Yet, despite these widespread concerns, Forrester research finds that 80 percent of data breaches are the result of the abuse or misuse of privileged credentials[1]. The BeyondTrust survey finds "The Five Deadly Sins of Privileged Access Management" are to blame for this contradiction between the fact that so many IT organizations struggle to secure sensitive information despite their high levels of awareness and commitment to PAM:

Apathy: When asked to list the top threats associated with passwords, respondents listed employees sharing passwords with colleagues (79%), employees not changing default passwords their devices ship with (76%), and using weak passwords like "12345" (75%). Despite knowing better, respondents admitted that many of these same bad practices are common within their organization. A third of the respondents report users routinely share passwords with each other, and a fourth report the use of weak passwords. Shockingly, one in five report many users don’t even change the default passwords!

Greed: Users often insist they need full administrative privileges over their devices, and that creates problems for IT. 79% of respondents cite allowing users to run as administrators on their machines as their biggest threat, followed by not having control over applications on users’ machines (68%). Yet, nearly two in five respondents admit it is common for users to run as administrators on their machines. It is no surprise that many respondents say these practices have directly caused downtime of computing systems.

Pride: As the saying goes, pride cometh before the fall. One in five respondents say attacks combining privileged access with exploitation of an unpatched vulnerability are common. Simply patching known system vulnerabilities can prevent most of today’s commonly-reported attack vectors. Yet, too often, IT does not stay current on their patches.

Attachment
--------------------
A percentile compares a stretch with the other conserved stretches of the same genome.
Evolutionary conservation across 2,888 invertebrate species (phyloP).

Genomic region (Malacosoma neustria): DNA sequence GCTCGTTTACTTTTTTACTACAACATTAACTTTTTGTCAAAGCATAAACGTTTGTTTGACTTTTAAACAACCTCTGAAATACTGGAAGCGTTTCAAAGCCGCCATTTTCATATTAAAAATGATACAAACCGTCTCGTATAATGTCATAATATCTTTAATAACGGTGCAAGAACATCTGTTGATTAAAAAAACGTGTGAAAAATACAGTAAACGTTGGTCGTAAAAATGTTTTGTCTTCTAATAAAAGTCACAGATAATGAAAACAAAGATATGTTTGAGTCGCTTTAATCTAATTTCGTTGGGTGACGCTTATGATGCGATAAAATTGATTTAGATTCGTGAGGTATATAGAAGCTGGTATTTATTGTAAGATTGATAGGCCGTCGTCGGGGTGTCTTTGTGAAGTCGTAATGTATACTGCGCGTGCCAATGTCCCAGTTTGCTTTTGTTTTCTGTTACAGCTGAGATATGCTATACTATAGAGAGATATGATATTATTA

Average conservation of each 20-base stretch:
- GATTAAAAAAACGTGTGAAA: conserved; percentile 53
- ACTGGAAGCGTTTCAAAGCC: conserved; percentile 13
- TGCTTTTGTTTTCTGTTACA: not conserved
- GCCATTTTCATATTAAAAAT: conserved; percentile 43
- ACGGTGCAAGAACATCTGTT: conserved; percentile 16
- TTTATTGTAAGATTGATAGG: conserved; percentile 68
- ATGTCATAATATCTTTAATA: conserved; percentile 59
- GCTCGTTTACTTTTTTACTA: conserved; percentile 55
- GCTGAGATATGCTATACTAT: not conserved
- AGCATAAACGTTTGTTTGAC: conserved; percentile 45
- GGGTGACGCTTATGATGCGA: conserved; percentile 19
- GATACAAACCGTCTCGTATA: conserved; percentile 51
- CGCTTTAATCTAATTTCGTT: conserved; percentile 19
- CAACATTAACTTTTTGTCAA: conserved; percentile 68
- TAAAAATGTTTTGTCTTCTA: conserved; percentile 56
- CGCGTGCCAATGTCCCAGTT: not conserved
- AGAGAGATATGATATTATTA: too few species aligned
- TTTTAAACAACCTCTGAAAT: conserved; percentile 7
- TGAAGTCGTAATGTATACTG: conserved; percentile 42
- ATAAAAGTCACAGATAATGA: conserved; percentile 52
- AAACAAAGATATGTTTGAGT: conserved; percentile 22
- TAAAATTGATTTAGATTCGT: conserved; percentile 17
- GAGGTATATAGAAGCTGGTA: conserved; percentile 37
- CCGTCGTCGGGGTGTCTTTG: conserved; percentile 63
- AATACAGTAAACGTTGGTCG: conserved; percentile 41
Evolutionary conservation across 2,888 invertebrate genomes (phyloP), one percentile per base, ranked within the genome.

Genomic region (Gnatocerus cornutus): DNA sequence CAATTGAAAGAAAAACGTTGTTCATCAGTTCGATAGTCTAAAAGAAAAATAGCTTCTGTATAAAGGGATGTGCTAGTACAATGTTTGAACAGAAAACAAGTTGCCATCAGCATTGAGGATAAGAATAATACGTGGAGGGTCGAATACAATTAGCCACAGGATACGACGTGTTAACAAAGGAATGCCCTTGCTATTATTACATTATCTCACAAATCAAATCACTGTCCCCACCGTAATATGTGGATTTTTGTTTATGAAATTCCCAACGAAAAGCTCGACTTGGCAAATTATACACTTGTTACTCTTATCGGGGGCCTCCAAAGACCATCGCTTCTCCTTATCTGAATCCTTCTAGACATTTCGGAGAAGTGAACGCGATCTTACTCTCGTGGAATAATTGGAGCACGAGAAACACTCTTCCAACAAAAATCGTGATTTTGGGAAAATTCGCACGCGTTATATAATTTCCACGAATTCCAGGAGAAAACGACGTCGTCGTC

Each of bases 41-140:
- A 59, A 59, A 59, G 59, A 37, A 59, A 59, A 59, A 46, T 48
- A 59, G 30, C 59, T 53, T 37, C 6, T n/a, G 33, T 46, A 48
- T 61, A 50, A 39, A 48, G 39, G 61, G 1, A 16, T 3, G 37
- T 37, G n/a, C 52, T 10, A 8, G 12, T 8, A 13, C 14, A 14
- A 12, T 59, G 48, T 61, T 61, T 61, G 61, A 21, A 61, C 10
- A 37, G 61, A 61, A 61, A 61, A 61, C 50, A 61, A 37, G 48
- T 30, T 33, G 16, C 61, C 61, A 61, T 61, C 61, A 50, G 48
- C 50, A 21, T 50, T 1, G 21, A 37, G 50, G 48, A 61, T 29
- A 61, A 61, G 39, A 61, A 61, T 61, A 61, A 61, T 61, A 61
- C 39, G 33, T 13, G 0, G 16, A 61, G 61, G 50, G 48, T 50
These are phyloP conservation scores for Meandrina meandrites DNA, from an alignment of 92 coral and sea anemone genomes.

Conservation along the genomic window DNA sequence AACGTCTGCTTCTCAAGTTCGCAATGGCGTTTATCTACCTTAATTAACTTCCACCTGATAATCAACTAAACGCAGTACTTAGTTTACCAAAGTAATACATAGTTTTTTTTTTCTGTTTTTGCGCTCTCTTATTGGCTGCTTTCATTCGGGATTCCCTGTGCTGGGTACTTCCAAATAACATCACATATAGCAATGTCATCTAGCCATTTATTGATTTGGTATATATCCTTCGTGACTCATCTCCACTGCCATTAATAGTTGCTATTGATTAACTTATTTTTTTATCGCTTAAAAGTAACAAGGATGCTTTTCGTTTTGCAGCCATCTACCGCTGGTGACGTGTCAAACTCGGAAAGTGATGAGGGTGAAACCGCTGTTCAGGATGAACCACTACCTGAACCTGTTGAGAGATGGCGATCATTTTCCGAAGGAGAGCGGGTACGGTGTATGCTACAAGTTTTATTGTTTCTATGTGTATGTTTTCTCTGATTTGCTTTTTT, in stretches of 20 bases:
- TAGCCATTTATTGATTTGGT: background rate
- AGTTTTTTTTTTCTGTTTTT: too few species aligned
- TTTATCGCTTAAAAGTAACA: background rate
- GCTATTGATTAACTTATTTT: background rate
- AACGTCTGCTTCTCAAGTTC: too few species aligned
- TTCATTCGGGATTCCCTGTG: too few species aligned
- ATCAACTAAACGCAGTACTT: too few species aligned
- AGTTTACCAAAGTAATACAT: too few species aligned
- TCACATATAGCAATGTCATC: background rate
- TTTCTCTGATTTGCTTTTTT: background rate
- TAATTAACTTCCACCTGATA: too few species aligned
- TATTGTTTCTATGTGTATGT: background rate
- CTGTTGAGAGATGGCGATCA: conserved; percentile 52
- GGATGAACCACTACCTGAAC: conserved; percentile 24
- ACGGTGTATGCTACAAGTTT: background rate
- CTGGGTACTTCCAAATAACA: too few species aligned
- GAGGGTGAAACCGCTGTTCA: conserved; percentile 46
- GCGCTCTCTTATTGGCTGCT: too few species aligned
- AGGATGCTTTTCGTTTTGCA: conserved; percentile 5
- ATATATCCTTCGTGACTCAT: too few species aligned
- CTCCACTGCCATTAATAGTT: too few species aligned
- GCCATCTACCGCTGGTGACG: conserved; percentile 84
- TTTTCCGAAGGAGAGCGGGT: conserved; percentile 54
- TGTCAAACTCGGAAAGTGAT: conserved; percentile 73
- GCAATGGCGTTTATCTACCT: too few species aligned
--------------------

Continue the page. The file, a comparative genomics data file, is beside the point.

Ignorance: Two-thirds say managing least privilege for Unix/Linux servers is somewhat to extremely important. One popular option is Sudo. However, just 29 percent say Sudo meets their needs. The most commonly cited problems with Sudo include being time-consuming to use (32%), complexity (31%) and poor version control (29%). Despite this, the typical respondent runs Sudo on 40 workstations and 25 servers.
Envy: Enterprises are rushing to embrace cloud computing. Yet, more than a third report that they are not involved in protecting SaaS applications from privileged access abuse.

There are steps any organization can take to address the Five Deadly Sins of Privileged Access Management:

1. Deploy enterprise password management globally across all data centers, virtual and cloud. A centralized password management solution that includes built-in session monitoring will ensure that both important capabilities are met with strong workflow and ease of use.
2. Remove local admin rights from ALL Windows and MacOS end users immediately. 94% of Microsoft system vulnerabilities in 2016 can be attributed to users with admin rights. Once all users are standard users, IT teams can elevate a user’s access to specific applications to perform whatever action is necessary as part of their role without elevating the entire user on the machine.